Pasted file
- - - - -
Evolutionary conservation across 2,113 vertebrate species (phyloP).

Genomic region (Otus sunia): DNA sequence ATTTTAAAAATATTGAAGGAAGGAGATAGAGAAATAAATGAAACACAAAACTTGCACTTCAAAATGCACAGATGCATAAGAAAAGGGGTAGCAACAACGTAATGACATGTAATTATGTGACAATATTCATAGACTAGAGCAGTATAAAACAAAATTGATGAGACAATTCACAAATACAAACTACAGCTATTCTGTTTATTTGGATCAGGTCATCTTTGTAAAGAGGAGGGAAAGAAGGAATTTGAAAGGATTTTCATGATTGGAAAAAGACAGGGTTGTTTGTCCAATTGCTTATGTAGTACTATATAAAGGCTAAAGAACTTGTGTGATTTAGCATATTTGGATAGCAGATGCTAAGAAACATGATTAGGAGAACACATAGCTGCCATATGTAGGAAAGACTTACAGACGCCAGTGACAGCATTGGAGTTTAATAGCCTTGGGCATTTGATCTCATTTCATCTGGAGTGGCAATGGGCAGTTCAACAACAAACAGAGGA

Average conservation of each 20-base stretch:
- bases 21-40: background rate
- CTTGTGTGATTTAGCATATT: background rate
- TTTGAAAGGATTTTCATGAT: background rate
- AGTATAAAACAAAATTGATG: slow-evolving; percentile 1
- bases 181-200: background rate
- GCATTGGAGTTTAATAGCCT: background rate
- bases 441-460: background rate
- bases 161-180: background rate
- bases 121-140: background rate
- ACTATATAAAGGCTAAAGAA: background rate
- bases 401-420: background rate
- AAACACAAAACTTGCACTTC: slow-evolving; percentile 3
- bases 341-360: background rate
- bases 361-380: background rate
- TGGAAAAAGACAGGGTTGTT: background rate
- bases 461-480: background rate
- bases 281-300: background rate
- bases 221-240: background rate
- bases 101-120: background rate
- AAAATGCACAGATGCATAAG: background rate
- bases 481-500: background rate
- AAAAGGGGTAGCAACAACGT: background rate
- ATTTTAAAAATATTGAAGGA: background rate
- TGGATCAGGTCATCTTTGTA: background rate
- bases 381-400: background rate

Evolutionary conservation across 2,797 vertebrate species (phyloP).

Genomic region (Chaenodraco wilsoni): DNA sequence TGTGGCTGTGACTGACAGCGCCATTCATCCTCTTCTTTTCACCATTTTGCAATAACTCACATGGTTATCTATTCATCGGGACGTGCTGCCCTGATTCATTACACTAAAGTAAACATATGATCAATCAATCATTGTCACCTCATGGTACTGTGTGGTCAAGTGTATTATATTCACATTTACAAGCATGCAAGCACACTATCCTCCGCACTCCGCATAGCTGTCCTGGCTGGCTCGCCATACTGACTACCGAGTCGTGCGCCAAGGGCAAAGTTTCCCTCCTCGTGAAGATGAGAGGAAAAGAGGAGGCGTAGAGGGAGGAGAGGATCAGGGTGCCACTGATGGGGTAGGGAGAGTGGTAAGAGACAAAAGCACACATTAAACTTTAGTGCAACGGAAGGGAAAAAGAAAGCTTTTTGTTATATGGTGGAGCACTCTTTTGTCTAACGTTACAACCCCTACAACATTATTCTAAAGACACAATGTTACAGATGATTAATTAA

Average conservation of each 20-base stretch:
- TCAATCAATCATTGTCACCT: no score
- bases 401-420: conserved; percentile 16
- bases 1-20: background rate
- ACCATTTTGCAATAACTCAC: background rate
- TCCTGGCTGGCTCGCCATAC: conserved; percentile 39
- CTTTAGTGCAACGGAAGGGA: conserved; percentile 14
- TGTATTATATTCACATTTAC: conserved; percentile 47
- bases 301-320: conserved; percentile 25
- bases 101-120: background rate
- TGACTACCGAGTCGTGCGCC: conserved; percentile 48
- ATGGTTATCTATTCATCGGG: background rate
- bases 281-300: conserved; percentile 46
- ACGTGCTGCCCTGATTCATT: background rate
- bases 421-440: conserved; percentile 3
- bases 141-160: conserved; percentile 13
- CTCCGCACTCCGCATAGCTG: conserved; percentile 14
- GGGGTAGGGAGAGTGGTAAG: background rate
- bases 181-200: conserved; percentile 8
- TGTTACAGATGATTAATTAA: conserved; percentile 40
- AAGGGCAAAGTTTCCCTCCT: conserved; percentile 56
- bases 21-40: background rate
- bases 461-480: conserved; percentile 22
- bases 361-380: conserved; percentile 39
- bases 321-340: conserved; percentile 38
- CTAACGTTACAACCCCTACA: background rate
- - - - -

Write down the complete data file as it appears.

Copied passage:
Evolutionary conservation across 2,113 vertebrate species (phyloP).

Genomic region (Otus sunia): DNA sequence ATTTTAAAAATATTGAAGGAAGGAGATAGAGAAATAAATGAAACACAAAACTTGCACTTCAAAATGCACAGATGCATAAGAAAAGGGGTAGCAACAACGTAATGACATGTAATTATGTGACAATATTCATAGACTAGAGCAGTATAAAACAAAATTGATGAGACAATTCACAAATACAAACTACAGCTATTCTGTTTATTTGGATCAGGTCATCTTTGTAAAGAGGAGGGAAAGAAGGAATTTGAAAGGATTTTCATGATTGGAAAAAGACAGGGTTGTTTGTCCAATTGCTTATGTAGTACTATATAAAGGCTAAAGAACTTGTGTGATTTAGCATATTTGGATAGCAGATGCTAAGAAACATGATTAGGAGAACACATAGCTGCCATATGTAGGAAAGACTTACAGACGCCAGTGACAGCATTGGAGTTTAATAGCCTTGGGCATTTGATCTCATTTCATCTGGAGTGGCAATGGGCAGTTCAACAACAAACAGAGGA

Average conservation of each 20-base stretch:
- bases 21-40: background rate
- CTTGTGTGATTTAGCATATT: background rate
- TTTGAAAGGATTTTCATGAT: background rate
- AGTATAAAACAAAATTGATG: slow-evolving; percentile 1
- bases 181-200: background rate
- GCATTGGAGTTTAATAGCCT: background rate
- bases 441-460: background rate
- bases 161-180: background rate
- bases 121-140: background rate
- ACTATATAAAGGCTAAAGAA: background rate
- bases 401-420: background rate
- AAACACAAAACTTGCACTTC: slow-evolving; percentile 3
- bases 341-360: background rate
- bases 361-380: background rate
- TGGAAAAAGACAGGGTTGTT: background rate
- bases 461-480: background rate
- bases 281-300: background rate
- bases 221-240: background rate
- bases 101-120: background rate
- AAAATGCACAGATGCATAAG: background rate
- bases 481-500: background rate
- AAAAGGGGTAGCAACAACGT: background rate
- ATTTTAAAAATATTGAAGGA: background rate
- TGGATCAGGTCATCTTTGTA: background rate
- bases 381-400: background rate

Evolutionary conservation across 2,797 vertebrate species (phyloP).

Genomic region (Chaenodraco wilsoni): DNA sequence TGTGGCTGTGACTGACAGCGCCATTCATCCTCTTCTTTTCACCATTTTGCAATAACTCACATGGTTATCTATTCATCGGGACGTGCTGCCCTGATTCATTACACTAAAGTAAACATATGATCAATCAATCATTGTCACCTCATGGTACTGTGTGGTCAAGTGTATTATATTCACATTTACAAGCATGCAAGCACACTATCCTCCGCACTCCGCATAGCTGTCCTGGCTGGCTCGCCATACTGACTACCGAGTCGTGCGCCAAGGGCAAAGTTTCCCTCCTCGTGAAGATGAGAGGAAAAGAGGAGGCGTAGAGGGAGGAGAGGATCAGGGTGCCACTGATGGGGTAGGGAGAGTGGTAAGAGACAAAAGCACACATTAAACTTTAGTGCAACGGAAGGGAAAAAGAAAGCTTTTTGTTATATGGTGGAGCACTCTTTTGTCTAACGTTACAACCCCTACAACATTATTCTAAAGACACAATGTTACAGATGATTAATTAA

Average conservation of each 20-base stretch:
- TCAATCAATCATTGTCACCT: no score
- bases 401-420: conserved; percentile 16
- bases 1-20: background rate
- ACCATTTTGCAATAACTCAC: background rate
- TCCTGGCTGGCTCGCCATAC: conserved; percentile 39
- CTTTAGTGCAACGGAAGGGA: conserved; percentile 14
- TGTATTATATTCACATTTAC: conserved; percentile 47
- bases 301-320: conserved; percentile 25
- bases 101-120: background rate
- TGACTACCGAGTCGTGCGCC: conserved; percentile 48
- ATGGTTATCTATTCATCGGG: background rate
- bases 281-300: conserved; percentile 46
- ACGTGCTGCCCTGATTCATT: background rate
- bases 421-440: conserved; percentile 3
- bases 141-160: conserved; percentile 13
- CTCCGCACTCCGCATAGCTG: conserved; percentile 14
- GGGGTAGGGAGAGTGGTAAG: background rate
- bases 181-200: conserved; percentile 8
- TGTTACAGATGATTAATTAA: conserved; percentile 40
- AAGGGCAAAGTTTCCCTCCT: conserved; percentile 56
- bases 21-40: background rate
- bases 461-480: conserved; percentile 22
- bases 361-380: conserved; percentile 39
- bases 321-340: conserved; percentile 38
- CTAACGTTACAACCCCTACA: background rate